Filipinos raise awareness of human trafficking

By Steve Angeles , ABS-CBN North America Bureau

August 25, 2014

LOS ANGELES – Whether as indentured servants, prostitutes, or cheap labor, human trafficking is an epidemic that an estimated 27 million people globally live with, and with the Philippines as one of the largest source countries, residents of historic Filipino town say it’s time to ignore no more, hosting a forum on human trafficking.

“We would like to partner with A21 organization, whose mission is to abolish trafficking by 2021,” said Rose Marie Mejia, president of the Mother Movement. “We are here to help them and collaborate with them and partner with them for whatever we can do to accomplish that mission.”

Trafficking prevention groups like A21 says one of the most common schemes involve job recruitment schemes, where employers promise quality work abroad. However, victims end up working in slave-like conditions with confiscated passports, under tiring conditions with little pay and are left with fewer options.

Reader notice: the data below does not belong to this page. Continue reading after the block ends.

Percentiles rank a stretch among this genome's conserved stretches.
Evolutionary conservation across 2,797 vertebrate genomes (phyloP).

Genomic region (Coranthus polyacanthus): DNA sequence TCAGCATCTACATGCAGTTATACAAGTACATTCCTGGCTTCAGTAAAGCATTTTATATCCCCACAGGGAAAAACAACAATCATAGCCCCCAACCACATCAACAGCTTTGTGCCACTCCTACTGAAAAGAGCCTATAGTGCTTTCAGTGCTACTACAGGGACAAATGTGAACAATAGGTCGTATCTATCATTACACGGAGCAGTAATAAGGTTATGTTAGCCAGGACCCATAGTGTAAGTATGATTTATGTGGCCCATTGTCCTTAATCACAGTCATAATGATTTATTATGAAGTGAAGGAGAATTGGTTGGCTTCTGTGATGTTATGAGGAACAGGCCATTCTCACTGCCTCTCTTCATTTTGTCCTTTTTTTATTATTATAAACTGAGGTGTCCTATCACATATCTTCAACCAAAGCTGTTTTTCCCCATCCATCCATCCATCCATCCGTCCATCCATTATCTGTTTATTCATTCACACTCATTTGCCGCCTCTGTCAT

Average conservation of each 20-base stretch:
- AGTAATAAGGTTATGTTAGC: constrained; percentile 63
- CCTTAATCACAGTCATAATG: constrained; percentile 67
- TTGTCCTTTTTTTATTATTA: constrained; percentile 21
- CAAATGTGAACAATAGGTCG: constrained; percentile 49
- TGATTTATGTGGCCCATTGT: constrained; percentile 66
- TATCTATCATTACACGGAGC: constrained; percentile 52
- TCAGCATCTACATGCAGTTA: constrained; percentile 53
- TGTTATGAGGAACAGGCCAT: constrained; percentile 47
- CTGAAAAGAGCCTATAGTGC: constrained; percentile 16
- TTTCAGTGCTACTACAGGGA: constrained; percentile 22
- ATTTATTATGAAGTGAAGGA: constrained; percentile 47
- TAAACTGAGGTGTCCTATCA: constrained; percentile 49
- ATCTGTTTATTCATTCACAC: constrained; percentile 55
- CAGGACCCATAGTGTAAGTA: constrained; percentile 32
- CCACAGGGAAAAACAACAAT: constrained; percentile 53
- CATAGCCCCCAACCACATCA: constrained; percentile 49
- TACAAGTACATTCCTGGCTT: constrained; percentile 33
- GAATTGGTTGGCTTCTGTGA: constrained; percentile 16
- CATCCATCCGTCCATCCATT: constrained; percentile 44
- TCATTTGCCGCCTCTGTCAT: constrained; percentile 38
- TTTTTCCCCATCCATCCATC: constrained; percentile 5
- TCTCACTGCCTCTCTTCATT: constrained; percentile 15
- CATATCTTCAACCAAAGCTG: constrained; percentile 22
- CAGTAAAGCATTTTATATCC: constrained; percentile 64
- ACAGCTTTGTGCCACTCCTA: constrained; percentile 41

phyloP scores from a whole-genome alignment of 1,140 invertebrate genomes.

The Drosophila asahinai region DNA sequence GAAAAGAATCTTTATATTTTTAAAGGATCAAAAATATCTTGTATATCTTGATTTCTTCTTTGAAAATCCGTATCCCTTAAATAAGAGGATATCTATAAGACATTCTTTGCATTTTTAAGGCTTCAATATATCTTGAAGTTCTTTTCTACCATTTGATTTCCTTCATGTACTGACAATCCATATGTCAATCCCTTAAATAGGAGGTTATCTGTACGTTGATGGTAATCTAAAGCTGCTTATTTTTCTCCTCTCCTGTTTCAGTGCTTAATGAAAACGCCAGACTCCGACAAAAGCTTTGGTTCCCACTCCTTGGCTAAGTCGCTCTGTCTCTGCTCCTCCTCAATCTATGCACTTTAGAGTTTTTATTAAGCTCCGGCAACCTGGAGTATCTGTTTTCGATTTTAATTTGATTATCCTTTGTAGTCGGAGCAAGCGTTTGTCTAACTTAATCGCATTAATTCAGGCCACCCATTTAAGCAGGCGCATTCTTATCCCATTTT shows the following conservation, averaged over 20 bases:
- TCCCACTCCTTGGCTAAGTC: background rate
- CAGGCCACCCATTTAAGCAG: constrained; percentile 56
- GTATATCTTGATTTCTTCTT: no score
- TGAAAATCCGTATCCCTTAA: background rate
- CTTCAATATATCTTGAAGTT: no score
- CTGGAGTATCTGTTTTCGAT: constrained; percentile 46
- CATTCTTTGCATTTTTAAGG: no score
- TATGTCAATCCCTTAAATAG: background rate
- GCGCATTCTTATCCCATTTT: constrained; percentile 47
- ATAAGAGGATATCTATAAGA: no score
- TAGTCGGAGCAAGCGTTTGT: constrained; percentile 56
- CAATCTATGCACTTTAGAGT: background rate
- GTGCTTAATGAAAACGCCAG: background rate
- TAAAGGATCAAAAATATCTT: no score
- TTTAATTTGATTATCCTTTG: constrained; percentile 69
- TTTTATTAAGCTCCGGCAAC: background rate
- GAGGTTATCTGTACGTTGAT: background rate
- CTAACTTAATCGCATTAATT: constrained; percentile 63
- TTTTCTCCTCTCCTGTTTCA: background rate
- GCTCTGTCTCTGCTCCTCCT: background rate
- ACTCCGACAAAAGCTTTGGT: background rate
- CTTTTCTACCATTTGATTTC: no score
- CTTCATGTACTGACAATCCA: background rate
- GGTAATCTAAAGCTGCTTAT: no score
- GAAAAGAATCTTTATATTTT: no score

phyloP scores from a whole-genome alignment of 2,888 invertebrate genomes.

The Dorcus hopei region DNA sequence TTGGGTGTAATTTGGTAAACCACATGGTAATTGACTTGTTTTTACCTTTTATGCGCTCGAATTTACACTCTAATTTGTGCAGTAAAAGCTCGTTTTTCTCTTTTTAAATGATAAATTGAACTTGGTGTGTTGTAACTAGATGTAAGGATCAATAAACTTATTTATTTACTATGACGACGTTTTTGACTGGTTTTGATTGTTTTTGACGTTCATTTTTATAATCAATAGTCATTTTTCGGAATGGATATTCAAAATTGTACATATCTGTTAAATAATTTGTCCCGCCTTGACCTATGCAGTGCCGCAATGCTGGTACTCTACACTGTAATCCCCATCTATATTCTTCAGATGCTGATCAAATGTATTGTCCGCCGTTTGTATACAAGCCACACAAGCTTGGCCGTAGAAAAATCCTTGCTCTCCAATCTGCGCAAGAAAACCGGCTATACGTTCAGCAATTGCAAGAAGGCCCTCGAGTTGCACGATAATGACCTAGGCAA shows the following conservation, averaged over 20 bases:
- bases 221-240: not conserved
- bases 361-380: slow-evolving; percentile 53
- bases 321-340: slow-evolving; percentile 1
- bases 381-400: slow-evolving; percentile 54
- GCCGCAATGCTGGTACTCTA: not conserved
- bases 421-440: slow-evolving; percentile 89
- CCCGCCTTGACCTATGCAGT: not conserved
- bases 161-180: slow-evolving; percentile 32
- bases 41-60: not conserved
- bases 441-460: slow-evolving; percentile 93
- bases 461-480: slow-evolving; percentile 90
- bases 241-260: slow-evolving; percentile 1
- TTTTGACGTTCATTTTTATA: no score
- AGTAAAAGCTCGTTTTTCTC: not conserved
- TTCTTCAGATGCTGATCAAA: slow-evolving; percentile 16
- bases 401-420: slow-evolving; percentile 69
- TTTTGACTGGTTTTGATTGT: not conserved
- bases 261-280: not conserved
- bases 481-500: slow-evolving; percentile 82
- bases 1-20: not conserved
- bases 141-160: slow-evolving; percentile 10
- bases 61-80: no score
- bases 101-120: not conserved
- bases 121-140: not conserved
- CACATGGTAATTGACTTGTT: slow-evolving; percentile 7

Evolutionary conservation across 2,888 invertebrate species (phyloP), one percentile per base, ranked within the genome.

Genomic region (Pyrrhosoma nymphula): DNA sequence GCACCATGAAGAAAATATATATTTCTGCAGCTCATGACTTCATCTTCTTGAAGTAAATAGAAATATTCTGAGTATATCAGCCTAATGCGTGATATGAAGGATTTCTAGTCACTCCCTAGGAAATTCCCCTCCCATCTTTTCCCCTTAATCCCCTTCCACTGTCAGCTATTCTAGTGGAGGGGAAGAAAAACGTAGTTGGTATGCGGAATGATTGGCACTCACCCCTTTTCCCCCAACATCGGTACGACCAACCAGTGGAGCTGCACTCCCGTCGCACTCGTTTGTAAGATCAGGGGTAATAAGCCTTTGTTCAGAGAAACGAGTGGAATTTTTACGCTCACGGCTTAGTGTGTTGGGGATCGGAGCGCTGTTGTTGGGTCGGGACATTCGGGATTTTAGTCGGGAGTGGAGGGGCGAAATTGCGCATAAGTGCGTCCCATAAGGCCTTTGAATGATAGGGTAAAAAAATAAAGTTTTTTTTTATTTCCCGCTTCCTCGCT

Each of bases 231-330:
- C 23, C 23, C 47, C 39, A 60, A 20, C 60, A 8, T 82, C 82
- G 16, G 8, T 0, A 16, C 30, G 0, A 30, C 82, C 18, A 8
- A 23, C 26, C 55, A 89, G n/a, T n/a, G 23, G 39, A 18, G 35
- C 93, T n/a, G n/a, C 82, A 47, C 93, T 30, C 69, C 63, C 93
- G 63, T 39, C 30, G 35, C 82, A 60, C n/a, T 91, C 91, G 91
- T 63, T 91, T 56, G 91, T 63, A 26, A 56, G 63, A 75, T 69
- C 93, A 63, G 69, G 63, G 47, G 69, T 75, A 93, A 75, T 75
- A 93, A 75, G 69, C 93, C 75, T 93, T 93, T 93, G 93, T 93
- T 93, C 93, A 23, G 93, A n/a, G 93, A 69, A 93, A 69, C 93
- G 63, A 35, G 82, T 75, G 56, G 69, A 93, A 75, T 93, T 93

The Mother Movement themselves have assisted Filipinos in this situation before.

“A lot of it is they’re too scared to speak up because either they develop relationships with their pimps – especially in America,” said Ariana Costadini of A21.

This month, the California State Legislature passed bills that would treat trafficking as a gang crime as well as streamline the prosecution of suspected traffickers.

“The first step to ending human trafficking is to be aware of human trafficking, and I feel like over the last few years, people especially in America are being more knowledgeable and more aware of what is going on in their own backyard – so thank goodness laws are being passed,” said Costadini. “New legislation is being put into place so that trafficking can be nonexistent.”

As the state and country crack down on trafficking, groups like A21 continue to provide homes, counseling, and work training for any potential victims the Filipino community can find.

With many groups trying to help the epidemic, victims can get more than daily needs – in certain circumstances, victims can avail of humanitarian aids such as special visas and protections from the U.S. government.

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